I know that’s a position that may never be adopted, considering the power of the trademark lobby, but I think it’s a very common sense one that needs to be stated, from time to time, as a reminder of how perverse this situation is becoming.

  14. MHB says


    Trademark laws for anything other than domains is considerably different.

    The only one who is there trying to prevent the situation from becoming more perverse is the ICA.

    We also as domainers need to get our own PR firm out to tell our side of the story, which several domainers are now working on including myself.

    We will need funding for this as well, so get your checkbooks ready

  15. MHB says


    Of course those we out and out trademark infringing domains, but don’t fall into the trap, because trademark groups are using those (worst & most obvious) offenses to change the law, to expand the protection for all trademarks, those famous and not famous and as i keep saying ever dictionary word, every 2 and 3 letter combo is trademarked as well as almost every two and three word phrases and sayings.

  16. Mark says


    “Famous” trademarks should be red flagged through a uniform database subscribed to by all registrars. The red flagging does not prohibit registration, but would clearly put the buyers on notice that they proceed at their own risk.

    Other trademarks that outwardly appear as ripe for conflict could be yellow flagged. Domainers must understand if they register, they’re on their own.

    All other domains would receive a green light so long as they are not used to intentionally (or through gross negligence) usurp the intellectual property rights of third parties.


    The green lighted domains would qualify for a mandatory “ip defense fee” in the neighborhood of a buck or two. This fee would build a common fund for the legal defense of domain owners who follow the rules but, nonetheless, end up as a defendant in a UDRP or trademark action.

    Sure, there are lots of hairs to split, but insurance carriers and title companies do it EVERY DAY. That’s their business. Let’s get the registrars talking to their legal counsel and to our legal/industry representatives and begin the debate. Don’t offer them an out before the issue is even considered on the merits.

    Believe me, there is a per domain fee somewhere between nothing and ten dollars that will get the job done. Let’s find out what that number is, and then let the domainers decide. Don’t make it easy to sidestep the issue without giving it serious consideration.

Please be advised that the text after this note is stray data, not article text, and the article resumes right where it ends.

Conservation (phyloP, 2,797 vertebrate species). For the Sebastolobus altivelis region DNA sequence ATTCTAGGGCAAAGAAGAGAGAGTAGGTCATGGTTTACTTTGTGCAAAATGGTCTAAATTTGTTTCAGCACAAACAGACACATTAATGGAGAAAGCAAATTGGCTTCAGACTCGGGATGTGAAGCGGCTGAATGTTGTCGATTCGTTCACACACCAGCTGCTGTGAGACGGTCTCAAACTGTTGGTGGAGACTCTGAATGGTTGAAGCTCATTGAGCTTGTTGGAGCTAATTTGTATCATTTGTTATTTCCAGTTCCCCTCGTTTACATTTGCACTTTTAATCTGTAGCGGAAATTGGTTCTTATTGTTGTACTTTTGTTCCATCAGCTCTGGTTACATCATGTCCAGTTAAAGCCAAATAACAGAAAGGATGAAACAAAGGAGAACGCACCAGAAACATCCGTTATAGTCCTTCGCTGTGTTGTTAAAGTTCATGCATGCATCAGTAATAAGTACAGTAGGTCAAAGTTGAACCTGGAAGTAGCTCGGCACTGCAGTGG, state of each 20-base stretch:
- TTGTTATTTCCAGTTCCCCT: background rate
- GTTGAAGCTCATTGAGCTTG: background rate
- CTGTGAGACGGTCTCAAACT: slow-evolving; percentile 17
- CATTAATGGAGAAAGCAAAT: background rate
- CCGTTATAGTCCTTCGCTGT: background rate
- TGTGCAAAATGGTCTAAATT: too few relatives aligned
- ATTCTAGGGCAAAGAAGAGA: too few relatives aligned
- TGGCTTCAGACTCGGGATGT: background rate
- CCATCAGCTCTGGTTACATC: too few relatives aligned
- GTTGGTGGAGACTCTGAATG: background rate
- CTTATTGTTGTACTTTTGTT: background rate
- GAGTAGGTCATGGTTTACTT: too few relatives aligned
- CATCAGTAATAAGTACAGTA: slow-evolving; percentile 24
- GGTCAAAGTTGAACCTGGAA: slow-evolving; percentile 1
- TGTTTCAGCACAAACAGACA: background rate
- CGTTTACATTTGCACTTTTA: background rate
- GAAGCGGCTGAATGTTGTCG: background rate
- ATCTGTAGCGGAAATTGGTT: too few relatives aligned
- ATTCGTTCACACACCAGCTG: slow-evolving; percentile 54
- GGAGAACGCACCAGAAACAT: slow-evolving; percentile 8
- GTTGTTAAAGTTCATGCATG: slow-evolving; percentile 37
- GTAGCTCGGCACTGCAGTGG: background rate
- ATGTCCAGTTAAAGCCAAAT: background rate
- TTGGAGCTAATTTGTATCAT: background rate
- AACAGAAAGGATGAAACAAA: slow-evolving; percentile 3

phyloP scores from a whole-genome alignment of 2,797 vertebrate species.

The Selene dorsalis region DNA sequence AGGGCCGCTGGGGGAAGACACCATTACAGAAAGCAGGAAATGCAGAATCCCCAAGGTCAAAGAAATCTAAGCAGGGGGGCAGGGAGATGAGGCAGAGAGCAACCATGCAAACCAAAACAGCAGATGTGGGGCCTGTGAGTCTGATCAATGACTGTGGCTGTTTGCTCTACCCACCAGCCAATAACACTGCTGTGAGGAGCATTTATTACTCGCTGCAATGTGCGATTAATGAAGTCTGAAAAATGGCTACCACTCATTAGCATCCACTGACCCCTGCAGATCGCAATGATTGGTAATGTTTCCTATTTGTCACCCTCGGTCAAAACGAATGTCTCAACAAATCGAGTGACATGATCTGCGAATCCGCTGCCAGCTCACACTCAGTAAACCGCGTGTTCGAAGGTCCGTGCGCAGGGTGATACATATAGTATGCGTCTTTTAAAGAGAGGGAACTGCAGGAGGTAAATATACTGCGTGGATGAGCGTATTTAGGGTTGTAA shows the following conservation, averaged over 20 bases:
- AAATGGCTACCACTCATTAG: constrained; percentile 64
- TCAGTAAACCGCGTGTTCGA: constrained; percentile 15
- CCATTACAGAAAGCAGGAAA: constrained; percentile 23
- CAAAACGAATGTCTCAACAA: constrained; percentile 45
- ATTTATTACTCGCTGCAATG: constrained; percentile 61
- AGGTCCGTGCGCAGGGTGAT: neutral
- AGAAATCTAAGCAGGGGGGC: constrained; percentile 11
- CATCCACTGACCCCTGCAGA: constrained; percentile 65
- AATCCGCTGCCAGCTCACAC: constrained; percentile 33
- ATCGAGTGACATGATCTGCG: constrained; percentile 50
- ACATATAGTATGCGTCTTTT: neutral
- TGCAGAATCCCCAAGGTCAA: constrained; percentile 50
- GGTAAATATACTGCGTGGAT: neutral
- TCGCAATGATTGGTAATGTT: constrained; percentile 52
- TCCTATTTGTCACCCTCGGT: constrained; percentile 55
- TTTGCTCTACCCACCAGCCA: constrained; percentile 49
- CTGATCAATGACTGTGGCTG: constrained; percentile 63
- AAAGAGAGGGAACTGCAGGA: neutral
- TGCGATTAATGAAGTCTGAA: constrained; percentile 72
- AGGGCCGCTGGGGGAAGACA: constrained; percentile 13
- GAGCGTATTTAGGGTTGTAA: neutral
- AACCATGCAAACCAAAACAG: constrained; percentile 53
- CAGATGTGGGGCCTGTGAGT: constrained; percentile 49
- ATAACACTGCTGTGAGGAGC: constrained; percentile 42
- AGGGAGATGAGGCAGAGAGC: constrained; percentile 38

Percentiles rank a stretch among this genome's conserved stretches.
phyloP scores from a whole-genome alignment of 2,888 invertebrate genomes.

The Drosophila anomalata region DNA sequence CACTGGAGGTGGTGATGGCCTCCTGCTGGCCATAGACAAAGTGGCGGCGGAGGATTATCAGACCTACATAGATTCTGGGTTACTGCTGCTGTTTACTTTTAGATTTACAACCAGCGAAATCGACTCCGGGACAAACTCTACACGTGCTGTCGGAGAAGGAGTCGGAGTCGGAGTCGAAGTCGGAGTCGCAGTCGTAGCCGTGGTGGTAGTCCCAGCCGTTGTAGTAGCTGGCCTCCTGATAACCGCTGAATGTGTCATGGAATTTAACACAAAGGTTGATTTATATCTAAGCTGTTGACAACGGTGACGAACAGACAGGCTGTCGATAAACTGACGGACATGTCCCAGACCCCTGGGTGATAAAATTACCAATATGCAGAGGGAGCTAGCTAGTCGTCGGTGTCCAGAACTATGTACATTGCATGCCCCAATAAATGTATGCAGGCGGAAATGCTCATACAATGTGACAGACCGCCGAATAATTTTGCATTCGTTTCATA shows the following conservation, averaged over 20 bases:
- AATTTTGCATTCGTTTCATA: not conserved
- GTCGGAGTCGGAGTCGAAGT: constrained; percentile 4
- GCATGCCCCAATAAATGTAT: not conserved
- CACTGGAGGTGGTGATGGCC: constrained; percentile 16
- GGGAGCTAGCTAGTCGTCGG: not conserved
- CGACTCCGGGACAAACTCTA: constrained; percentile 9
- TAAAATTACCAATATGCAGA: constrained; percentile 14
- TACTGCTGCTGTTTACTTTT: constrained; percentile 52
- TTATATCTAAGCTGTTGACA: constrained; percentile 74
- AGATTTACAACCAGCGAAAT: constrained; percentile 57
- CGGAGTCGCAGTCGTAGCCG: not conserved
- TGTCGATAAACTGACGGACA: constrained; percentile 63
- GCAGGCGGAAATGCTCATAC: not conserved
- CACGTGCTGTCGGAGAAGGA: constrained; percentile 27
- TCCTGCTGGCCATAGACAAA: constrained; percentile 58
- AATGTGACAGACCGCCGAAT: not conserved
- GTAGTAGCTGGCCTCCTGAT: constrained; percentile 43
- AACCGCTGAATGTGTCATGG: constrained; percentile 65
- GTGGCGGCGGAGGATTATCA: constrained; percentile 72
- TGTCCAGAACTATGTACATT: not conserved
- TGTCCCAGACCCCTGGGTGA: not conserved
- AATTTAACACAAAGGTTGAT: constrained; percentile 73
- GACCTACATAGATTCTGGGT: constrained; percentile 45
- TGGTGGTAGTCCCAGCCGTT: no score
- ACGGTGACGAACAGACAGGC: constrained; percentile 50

So, now that one possible solution has been proposed, let’s collectively crush innovation and let the idea bashing begin!

    (because that’s what we seem to do best)

  17. Helder says

    This is just big companies wanting to get their hands on valuable domains without paying the right price for them, that’s stealing with the support of the law behind them.

    Anyway it all goes back to the same issue, how can any government allow a company or whoever, use letters or generic words as a trademark, no one can own the language, here in Portugal that’s unthinkable of, you can’t even register generic domains .pt, because that extension is only for companies, entrepreneurs and associations. I don’t know how it is in the rest of europe, but i believe it’s very similar to Portugal.

    If the US government allows something like that to happen to gtld’s it will be the end of it, because the world will stop buying gtld’s

    Generic words and letters simply can’t be trademarks, it’s simply ridiculous.

    There’s a guy in Russia who registered the emoticon :) (smile) as his trademark and he wanted to charge anyone who would use the emoticon, obviously no one accepted that, it’s a very similar principle with generic domains, no one can own a language, a word, a letter.

  18. MHB says


    Having said that these trademarks do exist and the question them becomes is every trademark holder become immediately entitled to your domain?

    Under the URS if your domain is parked the answer seems to be yes

  19. says

    Mark that was one of the best posts ever posted IMO, something more than just join the ICA or kiss your assets goodbye. That is not going to work, domainers have spoken and most are not joining the ICA, so lets think of some other ideas too.

  20. Mark says

    “Generic words and letters simply can’t be trademarks, it’s simply ridiculous.”

    The Beatles have a publishing company that uses the trademark, “Apple”. So does a certain computer company. But the products they market are not apples of the eating kind – they are music and computers, respectively (and sometimes overlapping – but that’s the subject for an altogether different post).

    Helder, generic words can ABSOLUTELY be trademarks if they are not being used in their generic, descriptive sense. For example, I can open up a bar and call it, “The Office”. Unless the generic, descriptive meaning of “The Office” is understood as hot wings, happy hour and loud music, I am free to register, “The Office” for the appropriate USPTO category that represents food and drink establishments of this kind.

    In reality, the potential exists for hundreds of separate, noncompeting products and services to each register the exact same dictionary domain name as a Registered Trademark so long as the trademarked product or service is not described by the generic definition of the actual name used.

    And then there are famous marks. We’ll address that theme when we discuss the Beatles, computers and one very recognizable mouse….

    [Don’t act on this information – Call an Attorney!]

  21. Helder says

    What i mean to say here about generics is, just because one company has a TM called, let’s imagine: Oranges, that shouldn’t mean that they have the right to own the domain or any other TLD.

    That’s what i mean about generic words. One can have the TM but not the automatic right to the domain.

    And that seems to be what some companies are trying to do, even when the domain existed before the company.

    Thank you for your explanations

  22. MHB says


    Believe me I agree with you.

    But there are decisions out there and I also promise you many more coming where that is exactly the case.

    Moreover the URS will give trademark holders even more rights.

    On domains that existed before the Trademark, holders are using the argument like this:

    “Ok you owned the domain since 2002 but we got our trademark in 2005 and notified you of it so when you renewed your domain in 2006 and 2007 you violated our clients mark, because we put you on notice that we had a trademark and you renewed it anyway.”


    Join the ICA